Thursday, December 20, 2012

New Hazard Communication Standard Q & A: Part 3

Q. Why must training be conducted prior to the compliance effective date?

A. OSHA is requiring that employees are trained on the new label elements (i.e., pictograms, hazard statements, precautionary statements, and signal words) and SDS format by December 1, 2013, while full compliance with the final rule will begin in 2015.  OSHA believes that American workplaces will soon begin to receive labels and SDSs that are consistent with the GHS, since many American and foreign chemical manufacturers have already begun to produce HazCom 2012/GHS-compliant labels and SDSs.  It is important to ensure that when employees begin to see the new labels and SDSs in their workplaces, they will be familiar with them, understand how to use them, and access the information effectively.  For more information,
http://www.osha.gov/dsg/hazcom/effectivedates.html

Q. Wat are the major changes to the Hazard Communication Standard?

A. The three major areas of change are in hazard classification, labels, and safety data sheets.
  • Hazard classification: The definitions of hazard have been changed to provide specific criteria for classification of health and physical hazards, as well as classification of mixture. These specific criteria will help to ensure that evaluations of hazardous effects are consistent across manufacturers, and that labels and safety data sheets are more accurate as a result.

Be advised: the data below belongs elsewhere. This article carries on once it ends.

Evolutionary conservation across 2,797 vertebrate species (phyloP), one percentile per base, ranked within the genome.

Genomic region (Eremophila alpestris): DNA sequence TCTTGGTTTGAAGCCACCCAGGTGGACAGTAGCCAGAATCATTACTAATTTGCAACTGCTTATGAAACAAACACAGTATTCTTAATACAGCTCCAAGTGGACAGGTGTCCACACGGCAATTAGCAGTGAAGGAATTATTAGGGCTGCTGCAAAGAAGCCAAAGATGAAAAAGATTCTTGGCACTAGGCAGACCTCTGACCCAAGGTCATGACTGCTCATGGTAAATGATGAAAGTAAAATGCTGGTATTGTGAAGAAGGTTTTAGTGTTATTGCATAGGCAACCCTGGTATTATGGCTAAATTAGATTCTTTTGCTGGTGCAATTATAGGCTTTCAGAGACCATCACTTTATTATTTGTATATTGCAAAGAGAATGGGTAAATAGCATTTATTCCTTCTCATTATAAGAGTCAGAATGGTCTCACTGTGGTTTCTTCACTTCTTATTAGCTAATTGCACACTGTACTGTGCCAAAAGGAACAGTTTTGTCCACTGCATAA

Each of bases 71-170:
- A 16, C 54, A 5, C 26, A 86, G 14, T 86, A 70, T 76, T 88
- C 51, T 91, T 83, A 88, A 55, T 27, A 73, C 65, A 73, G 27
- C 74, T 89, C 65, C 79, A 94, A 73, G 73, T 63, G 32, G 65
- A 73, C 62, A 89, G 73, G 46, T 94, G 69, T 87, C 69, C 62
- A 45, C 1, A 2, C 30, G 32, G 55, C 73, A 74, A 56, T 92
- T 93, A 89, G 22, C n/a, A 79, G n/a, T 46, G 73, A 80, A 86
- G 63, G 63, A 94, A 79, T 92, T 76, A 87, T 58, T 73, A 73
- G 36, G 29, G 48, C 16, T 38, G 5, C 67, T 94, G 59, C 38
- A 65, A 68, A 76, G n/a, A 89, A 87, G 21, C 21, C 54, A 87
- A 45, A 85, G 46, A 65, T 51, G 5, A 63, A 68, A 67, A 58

• Labels: Chemical manufacturers and importers will be required to provide a label that includes a harmonized signal word, pictogram, and hazard statement for each hazard class and category.  Precautionary statements must also be provided.
  • Safety Data Sheets: Will now have a specified 16-section format.
The GHS does not inlcude harmonized training provisions, but recognizes that training is essential to an effective hazard communication approach.  The revised Hazard Communication Standard (HCS) requires that workers be re-trained within two years of the publication of the final rule to facilitate recognition and understanding of the new labels and safety data sheets.

For a side-by-side comparison of the current HCS and the final revised HCS, National Safety Compliance has the #OSHA-HCS Hazard Communication Standard which includes this comparison.

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